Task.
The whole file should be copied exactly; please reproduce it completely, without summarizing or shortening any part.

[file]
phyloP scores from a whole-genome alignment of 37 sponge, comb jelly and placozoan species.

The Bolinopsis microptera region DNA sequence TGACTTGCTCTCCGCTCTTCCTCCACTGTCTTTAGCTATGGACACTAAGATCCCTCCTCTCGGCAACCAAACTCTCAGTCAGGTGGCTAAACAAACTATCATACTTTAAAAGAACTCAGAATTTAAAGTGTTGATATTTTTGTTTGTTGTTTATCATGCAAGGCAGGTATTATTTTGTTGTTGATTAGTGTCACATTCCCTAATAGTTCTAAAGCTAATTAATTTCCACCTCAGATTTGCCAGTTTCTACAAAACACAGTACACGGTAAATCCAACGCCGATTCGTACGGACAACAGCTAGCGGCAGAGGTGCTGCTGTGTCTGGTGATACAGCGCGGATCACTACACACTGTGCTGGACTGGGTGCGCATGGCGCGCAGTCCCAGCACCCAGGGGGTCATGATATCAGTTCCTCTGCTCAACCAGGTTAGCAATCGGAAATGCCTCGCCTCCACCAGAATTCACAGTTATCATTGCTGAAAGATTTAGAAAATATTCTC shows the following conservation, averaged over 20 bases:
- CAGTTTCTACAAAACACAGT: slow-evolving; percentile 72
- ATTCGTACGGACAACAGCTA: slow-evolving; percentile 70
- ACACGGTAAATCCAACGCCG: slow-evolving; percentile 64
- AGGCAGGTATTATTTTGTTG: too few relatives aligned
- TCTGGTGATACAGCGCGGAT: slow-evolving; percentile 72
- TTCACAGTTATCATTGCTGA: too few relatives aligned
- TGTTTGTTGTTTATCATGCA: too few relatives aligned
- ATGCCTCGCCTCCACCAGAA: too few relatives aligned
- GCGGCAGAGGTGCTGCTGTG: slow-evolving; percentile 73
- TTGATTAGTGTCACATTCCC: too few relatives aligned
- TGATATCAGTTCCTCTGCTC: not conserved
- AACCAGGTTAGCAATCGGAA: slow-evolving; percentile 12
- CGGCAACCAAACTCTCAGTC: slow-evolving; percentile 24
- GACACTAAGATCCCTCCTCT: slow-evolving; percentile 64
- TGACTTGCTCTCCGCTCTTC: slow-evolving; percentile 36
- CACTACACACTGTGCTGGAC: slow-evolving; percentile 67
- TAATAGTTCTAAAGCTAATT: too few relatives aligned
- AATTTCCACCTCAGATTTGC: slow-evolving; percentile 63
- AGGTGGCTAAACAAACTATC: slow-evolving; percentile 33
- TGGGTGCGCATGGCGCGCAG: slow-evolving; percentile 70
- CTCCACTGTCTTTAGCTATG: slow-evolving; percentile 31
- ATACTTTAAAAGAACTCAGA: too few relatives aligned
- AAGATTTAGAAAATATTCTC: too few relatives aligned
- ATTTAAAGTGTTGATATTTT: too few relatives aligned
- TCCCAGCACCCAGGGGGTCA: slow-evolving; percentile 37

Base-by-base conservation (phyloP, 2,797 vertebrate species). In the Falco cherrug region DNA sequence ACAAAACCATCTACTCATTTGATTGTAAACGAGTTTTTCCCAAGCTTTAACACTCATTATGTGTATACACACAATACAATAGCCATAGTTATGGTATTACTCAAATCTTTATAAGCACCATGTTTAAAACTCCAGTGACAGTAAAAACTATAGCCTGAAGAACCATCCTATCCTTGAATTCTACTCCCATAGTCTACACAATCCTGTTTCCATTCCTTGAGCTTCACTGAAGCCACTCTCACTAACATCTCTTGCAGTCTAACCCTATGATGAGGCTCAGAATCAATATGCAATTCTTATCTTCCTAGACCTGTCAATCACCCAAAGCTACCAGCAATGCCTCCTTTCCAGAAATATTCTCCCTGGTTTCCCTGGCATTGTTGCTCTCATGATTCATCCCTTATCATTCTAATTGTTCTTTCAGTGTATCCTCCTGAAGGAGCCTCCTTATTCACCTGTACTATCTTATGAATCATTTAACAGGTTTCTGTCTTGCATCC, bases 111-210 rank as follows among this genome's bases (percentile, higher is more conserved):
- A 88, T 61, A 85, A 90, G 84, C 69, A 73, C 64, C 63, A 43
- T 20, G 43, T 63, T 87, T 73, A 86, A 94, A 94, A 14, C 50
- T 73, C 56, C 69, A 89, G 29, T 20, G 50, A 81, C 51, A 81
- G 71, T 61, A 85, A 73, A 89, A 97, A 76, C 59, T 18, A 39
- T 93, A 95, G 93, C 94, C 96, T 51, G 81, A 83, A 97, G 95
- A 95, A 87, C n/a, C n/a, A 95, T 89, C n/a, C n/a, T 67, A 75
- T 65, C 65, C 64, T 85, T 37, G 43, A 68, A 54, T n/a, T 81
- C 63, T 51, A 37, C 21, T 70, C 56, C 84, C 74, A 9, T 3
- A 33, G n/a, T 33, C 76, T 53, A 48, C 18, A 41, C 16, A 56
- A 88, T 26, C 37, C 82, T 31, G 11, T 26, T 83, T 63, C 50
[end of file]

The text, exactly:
phyloP scores from a whole-genome alignment of 37 sponge, comb jelly and placozoan species.

The Bolinopsis microptera region DNA sequence TGACTTGCTCTCCGCTCTTCCTCCACTGTCTTTAGCTATGGACACTAAGATCCCTCCTCTCGGCAACCAAACTCTCAGTCAGGTGGCTAAACAAACTATCATACTTTAAAAGAACTCAGAATTTAAAGTGTTGATATTTTTGTTTGTTGTTTATCATGCAAGGCAGGTATTATTTTGTTGTTGATTAGTGTCACATTCCCTAATAGTTCTAAAGCTAATTAATTTCCACCTCAGATTTGCCAGTTTCTACAAAACACAGTACACGGTAAATCCAACGCCGATTCGTACGGACAACAGCTAGCGGCAGAGGTGCTGCTGTGTCTGGTGATACAGCGCGGATCACTACACACTGTGCTGGACTGGGTGCGCATGGCGCGCAGTCCCAGCACCCAGGGGGTCATGATATCAGTTCCTCTGCTCAACCAGGTTAGCAATCGGAAATGCCTCGCCTCCACCAGAATTCACAGTTATCATTGCTGAAAGATTTAGAAAATATTCTC shows the following conservation, averaged over 20 bases:
- CAGTTTCTACAAAACACAGT: slow-evolving; percentile 72
- ATTCGTACGGACAACAGCTA: slow-evolving; percentile 70
- ACACGGTAAATCCAACGCCG: slow-evolving; percentile 64
- AGGCAGGTATTATTTTGTTG: too few relatives aligned
- TCTGGTGATACAGCGCGGAT: slow-evolving; percentile 72
- TTCACAGTTATCATTGCTGA: too few relatives aligned
- TGTTTGTTGTTTATCATGCA: too few relatives aligned
- ATGCCTCGCCTCCACCAGAA: too few relatives aligned
- GCGGCAGAGGTGCTGCTGTG: slow-evolving; percentile 73
- TTGATTAGTGTCACATTCCC: too few relatives aligned
- TGATATCAGTTCCTCTGCTC: not conserved
- AACCAGGTTAGCAATCGGAA: slow-evolving; percentile 12
- CGGCAACCAAACTCTCAGTC: slow-evolving; percentile 24
- GACACTAAGATCCCTCCTCT: slow-evolving; percentile 64
- TGACTTGCTCTCCGCTCTTC: slow-evolving; percentile 36
- CACTACACACTGTGCTGGAC: slow-evolving; percentile 67
- TAATAGTTCTAAAGCTAATT: too few relatives aligned
- AATTTCCACCTCAGATTTGC: slow-evolving; percentile 63
- AGGTGGCTAAACAAACTATC: slow-evolving; percentile 33
- TGGGTGCGCATGGCGCGCAG: slow-evolving; percentile 70
- CTCCACTGTCTTTAGCTATG: slow-evolving; percentile 31
- ATACTTTAAAAGAACTCAGA: too few relatives aligned
- AAGATTTAGAAAATATTCTC: too few relatives aligned
- ATTTAAAGTGTTGATATTTT: too few relatives aligned
- TCCCAGCACCCAGGGGGTCA: slow-evolving; percentile 37

Base-by-base conservation (phyloP, 2,797 vertebrate species). In the Falco cherrug region DNA sequence ACAAAACCATCTACTCATTTGATTGTAAACGAGTTTTTCCCAAGCTTTAACACTCATTATGTGTATACACACAATACAATAGCCATAGTTATGGTATTACTCAAATCTTTATAAGCACCATGTTTAAAACTCCAGTGACAGTAAAAACTATAGCCTGAAGAACCATCCTATCCTTGAATTCTACTCCCATAGTCTACACAATCCTGTTTCCATTCCTTGAGCTTCACTGAAGCCACTCTCACTAACATCTCTTGCAGTCTAACCCTATGATGAGGCTCAGAATCAATATGCAATTCTTATCTTCCTAGACCTGTCAATCACCCAAAGCTACCAGCAATGCCTCCTTTCCAGAAATATTCTCCCTGGTTTCCCTGGCATTGTTGCTCTCATGATTCATCCCTTATCATTCTAATTGTTCTTTCAGTGTATCCTCCTGAAGGAGCCTCCTTATTCACCTGTACTATCTTATGAATCATTTAACAGGTTTCTGTCTTGCATCC, bases 111-210 rank as follows among this genome's bases (percentile, higher is more conserved):
- A 88, T 61, A 85, A 90, G 84, C 69, A 73, C 64, C 63, A 43
- T 20, G 43, T 63, T 87, T 73, A 86, A 94, A 94, A 14, C 50
- T 73, C 56, C 69, A 89, G 29, T 20, G 50, A 81, C 51, A 81
- G 71, T 61, A 85, A 73, A 89, A 97, A 76, C 59, T 18, A 39
- T 93, A 95, G 93, C 94, C 96, T 51, G 81, A 83, A 97, G 95
- A 95, A 87, C n/a, C n/a, A 95, T 89, C n/a, C n/a, T 67, A 75
- T 65, C 65, C 64, T 85, T 37, G 43, A 68, A 54, T n/a, T 81
- C 63, T 51, A 37, C 21, T 70, C 56, C 84, C 74, A 9, T 3
- A 33, G n/a, T 33, C 76, T 53, A 48, C 18, A 41, C 16, A 56
- A 88, T 26, C 37, C 82, T 31, G 11, T 26, T 83, T 63, C 50